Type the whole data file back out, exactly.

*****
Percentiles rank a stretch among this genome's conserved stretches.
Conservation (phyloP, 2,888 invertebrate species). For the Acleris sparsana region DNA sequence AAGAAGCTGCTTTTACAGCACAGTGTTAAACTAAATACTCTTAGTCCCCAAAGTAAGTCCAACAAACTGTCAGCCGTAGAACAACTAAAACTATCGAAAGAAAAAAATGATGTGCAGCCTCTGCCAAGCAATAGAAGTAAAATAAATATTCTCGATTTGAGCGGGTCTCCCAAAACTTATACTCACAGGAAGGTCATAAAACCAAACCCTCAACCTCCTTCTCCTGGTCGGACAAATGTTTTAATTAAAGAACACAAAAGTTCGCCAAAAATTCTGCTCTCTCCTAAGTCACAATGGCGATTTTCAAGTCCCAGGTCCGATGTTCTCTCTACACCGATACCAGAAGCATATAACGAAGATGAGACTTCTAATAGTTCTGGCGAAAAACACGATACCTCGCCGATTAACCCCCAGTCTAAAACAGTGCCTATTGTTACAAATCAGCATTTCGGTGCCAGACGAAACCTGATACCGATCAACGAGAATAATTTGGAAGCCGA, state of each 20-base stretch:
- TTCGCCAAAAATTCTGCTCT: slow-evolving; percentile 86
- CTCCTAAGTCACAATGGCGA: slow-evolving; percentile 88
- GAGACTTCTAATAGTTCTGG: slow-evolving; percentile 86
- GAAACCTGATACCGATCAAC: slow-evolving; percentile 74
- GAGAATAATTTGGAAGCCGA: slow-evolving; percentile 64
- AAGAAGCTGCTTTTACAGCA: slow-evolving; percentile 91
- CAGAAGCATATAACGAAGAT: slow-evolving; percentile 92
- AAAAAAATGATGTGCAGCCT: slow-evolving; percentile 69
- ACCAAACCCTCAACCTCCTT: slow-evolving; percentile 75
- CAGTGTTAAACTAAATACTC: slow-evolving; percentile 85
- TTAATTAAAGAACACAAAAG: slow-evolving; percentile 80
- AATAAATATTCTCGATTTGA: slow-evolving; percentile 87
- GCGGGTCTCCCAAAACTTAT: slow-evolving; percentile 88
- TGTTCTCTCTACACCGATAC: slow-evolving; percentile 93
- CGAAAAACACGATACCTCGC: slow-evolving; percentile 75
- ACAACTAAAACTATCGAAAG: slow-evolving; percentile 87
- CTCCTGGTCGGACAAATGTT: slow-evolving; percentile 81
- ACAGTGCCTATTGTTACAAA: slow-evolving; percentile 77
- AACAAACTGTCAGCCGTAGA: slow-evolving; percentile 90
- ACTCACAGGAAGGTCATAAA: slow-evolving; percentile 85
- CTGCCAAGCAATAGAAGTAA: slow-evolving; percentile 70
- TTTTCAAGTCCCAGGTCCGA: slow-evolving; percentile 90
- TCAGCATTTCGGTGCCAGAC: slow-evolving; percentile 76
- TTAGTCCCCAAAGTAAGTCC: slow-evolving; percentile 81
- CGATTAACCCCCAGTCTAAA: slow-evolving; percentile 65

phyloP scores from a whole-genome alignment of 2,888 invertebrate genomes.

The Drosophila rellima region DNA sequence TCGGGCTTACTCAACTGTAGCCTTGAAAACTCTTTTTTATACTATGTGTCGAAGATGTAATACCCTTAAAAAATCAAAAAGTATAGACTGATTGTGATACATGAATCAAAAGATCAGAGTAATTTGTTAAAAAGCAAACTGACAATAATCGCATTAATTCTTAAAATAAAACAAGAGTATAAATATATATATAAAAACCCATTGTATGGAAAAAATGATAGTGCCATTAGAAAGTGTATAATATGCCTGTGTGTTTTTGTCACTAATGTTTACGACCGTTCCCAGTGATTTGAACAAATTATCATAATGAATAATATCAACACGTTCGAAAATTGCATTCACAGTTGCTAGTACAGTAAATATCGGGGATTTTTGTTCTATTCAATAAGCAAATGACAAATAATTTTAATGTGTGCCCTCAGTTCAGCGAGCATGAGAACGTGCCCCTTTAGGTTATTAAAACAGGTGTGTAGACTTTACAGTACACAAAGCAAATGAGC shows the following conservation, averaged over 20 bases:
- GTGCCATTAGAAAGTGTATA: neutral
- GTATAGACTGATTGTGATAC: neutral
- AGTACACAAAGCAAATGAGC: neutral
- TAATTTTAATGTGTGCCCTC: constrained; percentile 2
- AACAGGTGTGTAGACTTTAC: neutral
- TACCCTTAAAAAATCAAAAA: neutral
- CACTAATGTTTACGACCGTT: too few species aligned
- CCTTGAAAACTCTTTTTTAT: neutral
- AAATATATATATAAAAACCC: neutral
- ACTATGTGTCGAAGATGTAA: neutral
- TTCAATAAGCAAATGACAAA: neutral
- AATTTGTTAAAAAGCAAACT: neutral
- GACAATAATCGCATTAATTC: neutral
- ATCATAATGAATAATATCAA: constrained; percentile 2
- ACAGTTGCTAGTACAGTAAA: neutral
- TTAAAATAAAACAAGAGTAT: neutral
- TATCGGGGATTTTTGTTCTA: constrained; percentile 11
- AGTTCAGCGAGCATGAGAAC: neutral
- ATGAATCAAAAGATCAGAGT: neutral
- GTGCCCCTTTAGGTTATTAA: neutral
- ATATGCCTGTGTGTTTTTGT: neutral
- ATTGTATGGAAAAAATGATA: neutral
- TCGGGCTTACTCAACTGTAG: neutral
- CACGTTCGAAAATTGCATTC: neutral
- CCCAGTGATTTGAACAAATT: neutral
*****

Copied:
Percentiles rank a stretch among this genome's conserved stretches.
Conservation (phyloP, 2,888 invertebrate species). For the Acleris sparsana region DNA sequence AAGAAGCTGCTTTTACAGCACAGTGTTAAACTAAATACTCTTAGTCCCCAAAGTAAGTCCAACAAACTGTCAGCCGTAGAACAACTAAAACTATCGAAAGAAAAAAATGATGTGCAGCCTCTGCCAAGCAATAGAAGTAAAATAAATATTCTCGATTTGAGCGGGTCTCCCAAAACTTATACTCACAGGAAGGTCATAAAACCAAACCCTCAACCTCCTTCTCCTGGTCGGACAAATGTTTTAATTAAAGAACACAAAAGTTCGCCAAAAATTCTGCTCTCTCCTAAGTCACAATGGCGATTTTCAAGTCCCAGGTCCGATGTTCTCTCTACACCGATACCAGAAGCATATAACGAAGATGAGACTTCTAATAGTTCTGGCGAAAAACACGATACCTCGCCGATTAACCCCCAGTCTAAAACAGTGCCTATTGTTACAAATCAGCATTTCGGTGCCAGACGAAACCTGATACCGATCAACGAGAATAATTTGGAAGCCGA, state of each 20-base stretch:
- TTCGCCAAAAATTCTGCTCT: slow-evolving; percentile 86
- CTCCTAAGTCACAATGGCGA: slow-evolving; percentile 88
- GAGACTTCTAATAGTTCTGG: slow-evolving; percentile 86
- GAAACCTGATACCGATCAAC: slow-evolving; percentile 74
- GAGAATAATTTGGAAGCCGA: slow-evolving; percentile 64
- AAGAAGCTGCTTTTACAGCA: slow-evolving; percentile 91
- CAGAAGCATATAACGAAGAT: slow-evolving; percentile 92
- AAAAAAATGATGTGCAGCCT: slow-evolving; percentile 69
- ACCAAACCCTCAACCTCCTT: slow-evolving; percentile 75
- CAGTGTTAAACTAAATACTC: slow-evolving; percentile 85
- TTAATTAAAGAACACAAAAG: slow-evolving; percentile 80
- AATAAATATTCTCGATTTGA: slow-evolving; percentile 87
- GCGGGTCTCCCAAAACTTAT: slow-evolving; percentile 88
- TGTTCTCTCTACACCGATAC: slow-evolving; percentile 93
- CGAAAAACACGATACCTCGC: slow-evolving; percentile 75
- ACAACTAAAACTATCGAAAG: slow-evolving; percentile 87
- CTCCTGGTCGGACAAATGTT: slow-evolving; percentile 81
- ACAGTGCCTATTGTTACAAA: slow-evolving; percentile 77
- AACAAACTGTCAGCCGTAGA: slow-evolving; percentile 90
- ACTCACAGGAAGGTCATAAA: slow-evolving; percentile 85
- CTGCCAAGCAATAGAAGTAA: slow-evolving; percentile 70
- TTTTCAAGTCCCAGGTCCGA: slow-evolving; percentile 90
- TCAGCATTTCGGTGCCAGAC: slow-evolving; percentile 76
- TTAGTCCCCAAAGTAAGTCC: slow-evolving; percentile 81
- CGATTAACCCCCAGTCTAAA: slow-evolving; percentile 65

phyloP scores from a whole-genome alignment of 2,888 invertebrate genomes.

The Drosophila rellima region DNA sequence TCGGGCTTACTCAACTGTAGCCTTGAAAACTCTTTTTTATACTATGTGTCGAAGATGTAATACCCTTAAAAAATCAAAAAGTATAGACTGATTGTGATACATGAATCAAAAGATCAGAGTAATTTGTTAAAAAGCAAACTGACAATAATCGCATTAATTCTTAAAATAAAACAAGAGTATAAATATATATATAAAAACCCATTGTATGGAAAAAATGATAGTGCCATTAGAAAGTGTATAATATGCCTGTGTGTTTTTGTCACTAATGTTTACGACCGTTCCCAGTGATTTGAACAAATTATCATAATGAATAATATCAACACGTTCGAAAATTGCATTCACAGTTGCTAGTACAGTAAATATCGGGGATTTTTGTTCTATTCAATAAGCAAATGACAAATAATTTTAATGTGTGCCCTCAGTTCAGCGAGCATGAGAACGTGCCCCTTTAGGTTATTAAAACAGGTGTGTAGACTTTACAGTACACAAAGCAAATGAGC shows the following conservation, averaged over 20 bases:
- GTGCCATTAGAAAGTGTATA: neutral
- GTATAGACTGATTGTGATAC: neutral
- AGTACACAAAGCAAATGAGC: neutral
- TAATTTTAATGTGTGCCCTC: constrained; percentile 2
- AACAGGTGTGTAGACTTTAC: neutral
- TACCCTTAAAAAATCAAAAA: neutral
- CACTAATGTTTACGACCGTT: too few species aligned
- CCTTGAAAACTCTTTTTTAT: neutral
- AAATATATATATAAAAACCC: neutral
- ACTATGTGTCGAAGATGTAA: neutral
- TTCAATAAGCAAATGACAAA: neutral
- AATTTGTTAAAAAGCAAACT: neutral
- GACAATAATCGCATTAATTC: neutral
- ATCATAATGAATAATATCAA: constrained; percentile 2
- ACAGTTGCTAGTACAGTAAA: neutral
- TTAAAATAAAACAAGAGTAT: neutral
- TATCGGGGATTTTTGTTCTA: constrained; percentile 11
- AGTTCAGCGAGCATGAGAAC: neutral
- ATGAATCAAAAGATCAGAGT: neutral
- GTGCCCCTTTAGGTTATTAA: neutral
- ATATGCCTGTGTGTTTTTGT: neutral
- ATTGTATGGAAAAAATGATA: neutral
- TCGGGCTTACTCAACTGTAG: neutral
- CACGTTCGAAAATTGCATTC: neutral
- CCCAGTGATTTGAACAAATT: neutral